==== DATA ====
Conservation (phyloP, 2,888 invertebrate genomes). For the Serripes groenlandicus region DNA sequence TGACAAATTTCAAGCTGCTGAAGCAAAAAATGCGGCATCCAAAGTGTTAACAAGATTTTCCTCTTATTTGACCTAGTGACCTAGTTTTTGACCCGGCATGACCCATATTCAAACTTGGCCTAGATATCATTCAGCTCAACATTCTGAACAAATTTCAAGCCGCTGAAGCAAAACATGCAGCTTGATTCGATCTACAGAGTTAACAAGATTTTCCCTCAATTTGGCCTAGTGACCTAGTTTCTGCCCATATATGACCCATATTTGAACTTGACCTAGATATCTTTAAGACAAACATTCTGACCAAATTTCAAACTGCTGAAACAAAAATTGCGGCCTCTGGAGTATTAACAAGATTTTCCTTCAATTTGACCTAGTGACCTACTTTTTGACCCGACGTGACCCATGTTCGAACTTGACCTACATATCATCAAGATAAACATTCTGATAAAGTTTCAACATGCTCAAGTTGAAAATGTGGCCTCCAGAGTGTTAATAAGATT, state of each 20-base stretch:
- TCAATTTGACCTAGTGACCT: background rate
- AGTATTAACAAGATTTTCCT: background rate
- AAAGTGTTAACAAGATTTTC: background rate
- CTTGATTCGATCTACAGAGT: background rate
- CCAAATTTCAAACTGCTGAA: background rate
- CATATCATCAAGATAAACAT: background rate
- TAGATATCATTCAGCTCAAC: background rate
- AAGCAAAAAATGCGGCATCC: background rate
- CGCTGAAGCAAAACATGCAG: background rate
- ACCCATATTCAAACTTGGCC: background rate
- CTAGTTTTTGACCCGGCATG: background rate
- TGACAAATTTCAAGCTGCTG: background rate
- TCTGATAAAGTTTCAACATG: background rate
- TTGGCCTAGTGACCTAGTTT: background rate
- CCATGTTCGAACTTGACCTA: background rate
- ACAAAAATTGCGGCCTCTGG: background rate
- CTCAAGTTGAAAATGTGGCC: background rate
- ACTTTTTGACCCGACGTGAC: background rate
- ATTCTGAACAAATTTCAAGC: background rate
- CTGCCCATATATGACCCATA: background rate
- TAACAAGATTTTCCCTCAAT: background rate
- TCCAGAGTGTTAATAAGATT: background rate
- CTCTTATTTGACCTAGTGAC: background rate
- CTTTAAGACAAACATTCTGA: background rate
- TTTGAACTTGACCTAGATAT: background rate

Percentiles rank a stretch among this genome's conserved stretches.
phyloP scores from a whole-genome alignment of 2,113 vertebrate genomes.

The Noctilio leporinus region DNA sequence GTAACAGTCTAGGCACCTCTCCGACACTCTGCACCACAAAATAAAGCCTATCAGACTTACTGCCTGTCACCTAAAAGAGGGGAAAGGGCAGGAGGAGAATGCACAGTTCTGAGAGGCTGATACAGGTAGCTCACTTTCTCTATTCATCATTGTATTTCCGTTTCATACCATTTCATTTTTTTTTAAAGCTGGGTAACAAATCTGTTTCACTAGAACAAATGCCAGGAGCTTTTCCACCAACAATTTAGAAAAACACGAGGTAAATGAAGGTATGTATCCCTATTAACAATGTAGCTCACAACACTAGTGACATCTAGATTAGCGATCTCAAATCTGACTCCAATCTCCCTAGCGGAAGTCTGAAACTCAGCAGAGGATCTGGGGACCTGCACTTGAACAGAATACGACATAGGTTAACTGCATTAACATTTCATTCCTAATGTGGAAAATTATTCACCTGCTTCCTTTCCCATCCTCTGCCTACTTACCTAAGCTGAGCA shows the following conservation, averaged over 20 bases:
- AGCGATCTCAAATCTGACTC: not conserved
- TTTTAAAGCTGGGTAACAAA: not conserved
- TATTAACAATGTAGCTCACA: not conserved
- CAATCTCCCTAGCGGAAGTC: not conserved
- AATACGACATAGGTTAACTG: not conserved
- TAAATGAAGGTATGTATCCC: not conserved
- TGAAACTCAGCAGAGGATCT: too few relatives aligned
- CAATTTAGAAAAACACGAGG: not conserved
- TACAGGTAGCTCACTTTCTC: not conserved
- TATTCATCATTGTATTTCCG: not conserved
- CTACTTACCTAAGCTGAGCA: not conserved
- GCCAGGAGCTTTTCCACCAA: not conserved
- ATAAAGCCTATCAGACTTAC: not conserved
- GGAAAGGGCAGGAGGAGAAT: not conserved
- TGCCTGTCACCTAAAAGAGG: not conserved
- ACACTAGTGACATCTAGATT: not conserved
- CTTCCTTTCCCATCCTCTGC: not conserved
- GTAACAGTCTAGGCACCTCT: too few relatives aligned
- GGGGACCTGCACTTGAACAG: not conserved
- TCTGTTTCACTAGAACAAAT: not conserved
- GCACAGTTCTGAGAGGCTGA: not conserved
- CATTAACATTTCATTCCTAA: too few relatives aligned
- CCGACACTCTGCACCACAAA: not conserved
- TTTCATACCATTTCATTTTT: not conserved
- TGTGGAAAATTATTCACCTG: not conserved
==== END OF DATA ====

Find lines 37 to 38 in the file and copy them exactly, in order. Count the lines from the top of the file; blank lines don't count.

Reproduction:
- CAATTTAGAAAAACACGAGG: not conserved
- TACAGGTAGCTCACTTTCTC: not conserved